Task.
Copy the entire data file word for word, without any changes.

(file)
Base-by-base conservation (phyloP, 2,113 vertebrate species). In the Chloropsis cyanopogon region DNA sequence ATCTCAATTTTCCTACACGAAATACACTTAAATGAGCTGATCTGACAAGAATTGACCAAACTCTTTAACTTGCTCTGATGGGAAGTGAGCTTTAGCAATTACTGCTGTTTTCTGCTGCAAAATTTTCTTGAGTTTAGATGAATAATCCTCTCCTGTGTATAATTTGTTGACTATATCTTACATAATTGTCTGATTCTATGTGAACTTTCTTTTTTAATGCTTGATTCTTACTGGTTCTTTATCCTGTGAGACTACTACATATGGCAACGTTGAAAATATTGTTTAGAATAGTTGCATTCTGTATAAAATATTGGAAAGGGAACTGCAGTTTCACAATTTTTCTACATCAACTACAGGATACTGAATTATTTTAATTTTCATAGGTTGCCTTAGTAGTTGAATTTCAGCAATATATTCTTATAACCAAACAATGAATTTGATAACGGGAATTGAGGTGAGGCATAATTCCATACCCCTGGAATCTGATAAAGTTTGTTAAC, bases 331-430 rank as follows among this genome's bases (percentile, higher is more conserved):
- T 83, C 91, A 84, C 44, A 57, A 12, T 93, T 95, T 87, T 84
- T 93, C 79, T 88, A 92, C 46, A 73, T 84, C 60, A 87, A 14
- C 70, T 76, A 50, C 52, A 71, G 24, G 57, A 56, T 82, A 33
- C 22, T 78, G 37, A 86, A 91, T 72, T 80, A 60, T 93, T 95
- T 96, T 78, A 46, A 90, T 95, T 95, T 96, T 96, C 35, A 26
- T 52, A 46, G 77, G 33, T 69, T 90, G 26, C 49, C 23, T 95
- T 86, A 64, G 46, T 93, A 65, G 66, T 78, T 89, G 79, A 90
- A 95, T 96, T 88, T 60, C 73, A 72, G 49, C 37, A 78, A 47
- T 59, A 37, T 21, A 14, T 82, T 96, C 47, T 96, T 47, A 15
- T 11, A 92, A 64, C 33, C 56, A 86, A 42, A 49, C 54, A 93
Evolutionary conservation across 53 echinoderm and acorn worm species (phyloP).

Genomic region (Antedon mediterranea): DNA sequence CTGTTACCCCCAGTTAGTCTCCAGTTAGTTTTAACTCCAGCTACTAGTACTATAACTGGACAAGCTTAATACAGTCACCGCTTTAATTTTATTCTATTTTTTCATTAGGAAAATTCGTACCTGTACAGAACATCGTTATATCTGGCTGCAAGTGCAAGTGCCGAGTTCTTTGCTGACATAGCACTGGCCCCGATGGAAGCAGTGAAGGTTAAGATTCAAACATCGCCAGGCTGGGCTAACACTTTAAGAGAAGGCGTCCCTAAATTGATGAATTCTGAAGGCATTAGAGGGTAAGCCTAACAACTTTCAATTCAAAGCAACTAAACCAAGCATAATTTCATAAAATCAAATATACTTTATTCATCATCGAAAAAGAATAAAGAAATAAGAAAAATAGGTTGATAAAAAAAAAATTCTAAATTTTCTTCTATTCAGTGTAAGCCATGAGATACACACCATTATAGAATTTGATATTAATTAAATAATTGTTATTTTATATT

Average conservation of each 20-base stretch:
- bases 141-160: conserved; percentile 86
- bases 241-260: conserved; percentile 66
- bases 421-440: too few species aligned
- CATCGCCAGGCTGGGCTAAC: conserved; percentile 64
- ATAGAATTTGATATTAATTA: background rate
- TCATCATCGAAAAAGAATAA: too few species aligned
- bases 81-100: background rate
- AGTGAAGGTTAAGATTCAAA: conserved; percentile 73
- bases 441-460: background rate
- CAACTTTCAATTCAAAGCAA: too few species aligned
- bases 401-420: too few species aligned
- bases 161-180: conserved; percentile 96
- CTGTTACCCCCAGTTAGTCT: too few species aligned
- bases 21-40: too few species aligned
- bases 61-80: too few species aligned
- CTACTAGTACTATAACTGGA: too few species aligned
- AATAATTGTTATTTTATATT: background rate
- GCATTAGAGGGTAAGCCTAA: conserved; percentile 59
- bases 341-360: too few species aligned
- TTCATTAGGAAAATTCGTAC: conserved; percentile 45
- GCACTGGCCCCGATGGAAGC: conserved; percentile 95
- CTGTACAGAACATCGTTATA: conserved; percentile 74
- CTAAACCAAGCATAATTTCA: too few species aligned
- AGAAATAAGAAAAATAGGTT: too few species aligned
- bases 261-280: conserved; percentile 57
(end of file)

Base-by-base conservation (phyloP, 2,113 vertebrate species). In the Chloropsis cyanopogon region DNA sequence ATCTCAATTTTCCTACACGAAATACACTTAAATGAGCTGATCTGACAAGAATTGACCAAACTCTTTAACTTGCTCTGATGGGAAGTGAGCTTTAGCAATTACTGCTGTTTTCTGCTGCAAAATTTTCTTGAGTTTAGATGAATAATCCTCTCCTGTGTATAATTTGTTGACTATATCTTACATAATTGTCTGATTCTATGTGAACTTTCTTTTTTAATGCTTGATTCTTACTGGTTCTTTATCCTGTGAGACTACTACATATGGCAACGTTGAAAATATTGTTTAGAATAGTTGCATTCTGTATAAAATATTGGAAAGGGAACTGCAGTTTCACAATTTTTCTACATCAACTACAGGATACTGAATTATTTTAATTTTCATAGGTTGCCTTAGTAGTTGAATTTCAGCAATATATTCTTATAACCAAACAATGAATTTGATAACGGGAATTGAGGTGAGGCATAATTCCATACCCCTGGAATCTGATAAAGTTTGTTAAC, bases 331-430 rank as follows among this genome's bases (percentile, higher is more conserved):
- T 83, C 91, A 84, C 44, A 57, A 12, T 93, T 95, T 87, T 84
- T 93, C 79, T 88, A 92, C 46, A 73, T 84, C 60, A 87, A 14
- C 70, T 76, A 50, C 52, A 71, G 24, G 57, A 56, T 82, A 33
- C 22, T 78, G 37, A 86, A 91, T 72, T 80, A 60, T 93, T 95
- T 96, T 78, A 46, A 90, T 95, T 95, T 96, T 96, C 35, A 26
- T 52, A 46, G 77, G 33, T 69, T 90, G 26, C 49, C 23, T 95
- T 86, A 64, G 46, T 93, A 65, G 66, T 78, T 89, G 79, A 90
- A 95, T 96, T 88, T 60, C 73, A 72, G 49, C 37, A 78, A 47
- T 59, A 37, T 21, A 14, T 82, T 96, C 47, T 96, T 47, A 15
- T 11, A 92, A 64, C 33, C 56, A 86, A 42, A 49, C 54, A 93
Evolutionary conservation across 53 echinoderm and acorn worm species (phyloP).

Genomic region (Antedon mediterranea): DNA sequence CTGTTACCCCCAGTTAGTCTCCAGTTAGTTTTAACTCCAGCTACTAGTACTATAACTGGACAAGCTTAATACAGTCACCGCTTTAATTTTATTCTATTTTTTCATTAGGAAAATTCGTACCTGTACAGAACATCGTTATATCTGGCTGCAAGTGCAAGTGCCGAGTTCTTTGCTGACATAGCACTGGCCCCGATGGAAGCAGTGAAGGTTAAGATTCAAACATCGCCAGGCTGGGCTAACACTTTAAGAGAAGGCGTCCCTAAATTGATGAATTCTGAAGGCATTAGAGGGTAAGCCTAACAACTTTCAATTCAAAGCAACTAAACCAAGCATAATTTCATAAAATCAAATATACTTTATTCATCATCGAAAAAGAATAAAGAAATAAGAAAAATAGGTTGATAAAAAAAAAATTCTAAATTTTCTTCTATTCAGTGTAAGCCATGAGATACACACCATTATAGAATTTGATATTAATTAAATAATTGTTATTTTATATT

Average conservation of each 20-base stretch:
- bases 141-160: conserved; percentile 86
- bases 241-260: conserved; percentile 66
- bases 421-440: too few species aligned
- CATCGCCAGGCTGGGCTAAC: conserved; percentile 64
- ATAGAATTTGATATTAATTA: background rate
- TCATCATCGAAAAAGAATAA: too few species aligned
- bases 81-100: background rate
- AGTGAAGGTTAAGATTCAAA: conserved; percentile 73
- bases 441-460: background rate
- CAACTTTCAATTCAAAGCAA: too few species aligned
- bases 401-420: too few species aligned
- bases 161-180: conserved; percentile 96
- CTGTTACCCCCAGTTAGTCT: too few species aligned
- bases 21-40: too few species aligned
- bases 61-80: too few species aligned
- CTACTAGTACTATAACTGGA: too few species aligned
- AATAATTGTTATTTTATATT: background rate
- GCATTAGAGGGTAAGCCTAA: conserved; percentile 59
- bases 341-360: too few species aligned
- TTCATTAGGAAAATTCGTAC: conserved; percentile 45
- GCACTGGCCCCGATGGAAGC: conserved; percentile 95
- CTGTACAGAACATCGTTATA: conserved; percentile 74
- CTAAACCAAGCATAATTTCA: too few species aligned
- AGAAATAAGAAAAATAGGTT: too few species aligned
- bases 261-280: conserved; percentile 57